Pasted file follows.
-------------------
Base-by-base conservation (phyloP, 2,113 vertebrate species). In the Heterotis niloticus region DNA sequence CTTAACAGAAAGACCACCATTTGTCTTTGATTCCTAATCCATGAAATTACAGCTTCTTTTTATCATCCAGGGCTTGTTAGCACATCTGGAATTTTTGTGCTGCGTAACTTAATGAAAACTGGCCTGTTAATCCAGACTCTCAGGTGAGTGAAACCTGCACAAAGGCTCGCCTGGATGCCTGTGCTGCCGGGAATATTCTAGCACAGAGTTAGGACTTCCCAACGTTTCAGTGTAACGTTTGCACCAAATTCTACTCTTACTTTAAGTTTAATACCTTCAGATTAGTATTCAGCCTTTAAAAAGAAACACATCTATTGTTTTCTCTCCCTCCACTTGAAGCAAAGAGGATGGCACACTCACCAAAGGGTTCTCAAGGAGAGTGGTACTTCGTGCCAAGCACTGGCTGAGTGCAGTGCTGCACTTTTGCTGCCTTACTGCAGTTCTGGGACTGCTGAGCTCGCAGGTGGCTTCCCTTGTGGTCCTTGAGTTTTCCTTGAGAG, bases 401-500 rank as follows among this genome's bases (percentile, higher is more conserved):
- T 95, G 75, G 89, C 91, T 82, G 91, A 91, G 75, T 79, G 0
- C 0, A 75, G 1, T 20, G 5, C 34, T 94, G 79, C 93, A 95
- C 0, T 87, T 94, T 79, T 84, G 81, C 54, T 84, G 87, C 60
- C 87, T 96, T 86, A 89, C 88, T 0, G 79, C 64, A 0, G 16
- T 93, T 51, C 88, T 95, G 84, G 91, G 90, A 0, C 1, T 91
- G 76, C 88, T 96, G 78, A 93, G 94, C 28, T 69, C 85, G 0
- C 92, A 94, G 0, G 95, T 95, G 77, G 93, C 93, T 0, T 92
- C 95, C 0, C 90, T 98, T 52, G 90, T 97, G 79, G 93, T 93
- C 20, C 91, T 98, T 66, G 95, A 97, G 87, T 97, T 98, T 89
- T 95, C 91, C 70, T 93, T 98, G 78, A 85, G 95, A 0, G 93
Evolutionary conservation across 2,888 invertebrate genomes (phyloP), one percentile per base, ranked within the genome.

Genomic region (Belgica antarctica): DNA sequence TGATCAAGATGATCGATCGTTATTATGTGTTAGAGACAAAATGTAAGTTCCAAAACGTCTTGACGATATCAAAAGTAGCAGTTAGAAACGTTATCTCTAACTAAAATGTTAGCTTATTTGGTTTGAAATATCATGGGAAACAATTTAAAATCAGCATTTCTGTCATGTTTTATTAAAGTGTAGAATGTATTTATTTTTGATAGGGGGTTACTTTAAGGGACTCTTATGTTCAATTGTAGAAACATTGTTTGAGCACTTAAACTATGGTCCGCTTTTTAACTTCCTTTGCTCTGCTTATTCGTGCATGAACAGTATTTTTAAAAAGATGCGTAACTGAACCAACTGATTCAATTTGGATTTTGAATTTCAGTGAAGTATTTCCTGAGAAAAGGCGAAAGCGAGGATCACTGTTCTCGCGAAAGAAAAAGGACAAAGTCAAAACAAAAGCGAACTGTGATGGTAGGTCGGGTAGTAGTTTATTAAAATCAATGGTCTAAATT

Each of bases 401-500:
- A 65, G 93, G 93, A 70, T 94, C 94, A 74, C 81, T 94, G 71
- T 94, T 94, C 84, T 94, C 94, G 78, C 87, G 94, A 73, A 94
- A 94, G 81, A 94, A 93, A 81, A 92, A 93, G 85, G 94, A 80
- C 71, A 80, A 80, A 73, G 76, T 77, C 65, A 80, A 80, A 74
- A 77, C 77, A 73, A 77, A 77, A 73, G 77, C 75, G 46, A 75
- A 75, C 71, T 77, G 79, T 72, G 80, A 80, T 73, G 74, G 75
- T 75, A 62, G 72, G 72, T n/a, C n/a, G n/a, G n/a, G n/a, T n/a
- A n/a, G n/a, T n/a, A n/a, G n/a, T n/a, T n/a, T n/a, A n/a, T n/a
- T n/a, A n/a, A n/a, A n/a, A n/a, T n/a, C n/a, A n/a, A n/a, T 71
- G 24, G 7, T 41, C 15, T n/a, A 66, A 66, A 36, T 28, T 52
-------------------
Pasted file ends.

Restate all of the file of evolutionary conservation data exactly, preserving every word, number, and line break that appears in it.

Base-by-base conservation (phyloP, 2,113 vertebrate species). In the Heterotis niloticus region DNA sequence CTTAACAGAAAGACCACCATTTGTCTTTGATTCCTAATCCATGAAATTACAGCTTCTTTTTATCATCCAGGGCTTGTTAGCACATCTGGAATTTTTGTGCTGCGTAACTTAATGAAAACTGGCCTGTTAATCCAGACTCTCAGGTGAGTGAAACCTGCACAAAGGCTCGCCTGGATGCCTGTGCTGCCGGGAATATTCTAGCACAGAGTTAGGACTTCCCAACGTTTCAGTGTAACGTTTGCACCAAATTCTACTCTTACTTTAAGTTTAATACCTTCAGATTAGTATTCAGCCTTTAAAAAGAAACACATCTATTGTTTTCTCTCCCTCCACTTGAAGCAAAGAGGATGGCACACTCACCAAAGGGTTCTCAAGGAGAGTGGTACTTCGTGCCAAGCACTGGCTGAGTGCAGTGCTGCACTTTTGCTGCCTTACTGCAGTTCTGGGACTGCTGAGCTCGCAGGTGGCTTCCCTTGTGGTCCTTGAGTTTTCCTTGAGAG, bases 401-500 rank as follows among this genome's bases (percentile, higher is more conserved):
- T 95, G 75, G 89, C 91, T 82, G 91, A 91, G 75, T 79, G 0
- C 0, A 75, G 1, T 20, G 5, C 34, T 94, G 79, C 93, A 95
- C 0, T 87, T 94, T 79, T 84, G 81, C 54, T 84, G 87, C 60
- C 87, T 96, T 86, A 89, C 88, T 0, G 79, C 64, A 0, G 16
- T 93, T 51, C 88, T 95, G 84, G 91, G 90, A 0, C 1, T 91
- G 76, C 88, T 96, G 78, A 93, G 94, C 28, T 69, C 85, G 0
- C 92, A 94, G 0, G 95, T 95, G 77, G 93, C 93, T 0, T 92
- C 95, C 0, C 90, T 98, T 52, G 90, T 97, G 79, G 93, T 93
- C 20, C 91, T 98, T 66, G 95, A 97, G 87, T 97, T 98, T 89
- T 95, C 91, C 70, T 93, T 98, G 78, A 85, G 95, A 0, G 93
Evolutionary conservation across 2,888 invertebrate genomes (phyloP), one percentile per base, ranked within the genome.

Genomic region (Belgica antarctica): DNA sequence TGATCAAGATGATCGATCGTTATTATGTGTTAGAGACAAAATGTAAGTTCCAAAACGTCTTGACGATATCAAAAGTAGCAGTTAGAAACGTTATCTCTAACTAAAATGTTAGCTTATTTGGTTTGAAATATCATGGGAAACAATTTAAAATCAGCATTTCTGTCATGTTTTATTAAAGTGTAGAATGTATTTATTTTTGATAGGGGGTTACTTTAAGGGACTCTTATGTTCAATTGTAGAAACATTGTTTGAGCACTTAAACTATGGTCCGCTTTTTAACTTCCTTTGCTCTGCTTATTCGTGCATGAACAGTATTTTTAAAAAGATGCGTAACTGAACCAACTGATTCAATTTGGATTTTGAATTTCAGTGAAGTATTTCCTGAGAAAAGGCGAAAGCGAGGATCACTGTTCTCGCGAAAGAAAAAGGACAAAGTCAAAACAAAAGCGAACTGTGATGGTAGGTCGGGTAGTAGTTTATTAAAATCAATGGTCTAAATT

Each of bases 401-500:
- A 65, G 93, G 93, A 70, T 94, C 94, A 74, C 81, T 94, G 71
- T 94, T 94, C 84, T 94, C 94, G 78, C 87, G 94, A 73, A 94
- A 94, G 81, A 94, A 93, A 81, A 92, A 93, G 85, G 94, A 80
- C 71, A 80, A 80, A 73, G 76, T 77, C 65, A 80, A 80, A 74
- A 77, C 77, A 73, A 77, A 77, A 73, G 77, C 75, G 46, A 75
- A 75, C 71, T 77, G 79, T 72, G 80, A 80, T 73, G 74, G 75
- T 75, A 62, G 72, G 72, T n/a, C n/a, G n/a, G n/a, G n/a, T n/a
- A n/a, G n/a, T n/a, A n/a, G n/a, T n/a, T n/a, T n/a, A n/a, T n/a
- T n/a, A n/a, A n/a, A n/a, A n/a, T n/a, C n/a, A n/a, A n/a, T 71
- G 24, G 7, T 41, C 15, T n/a, A 66, A 66, A 36, T 28, T 52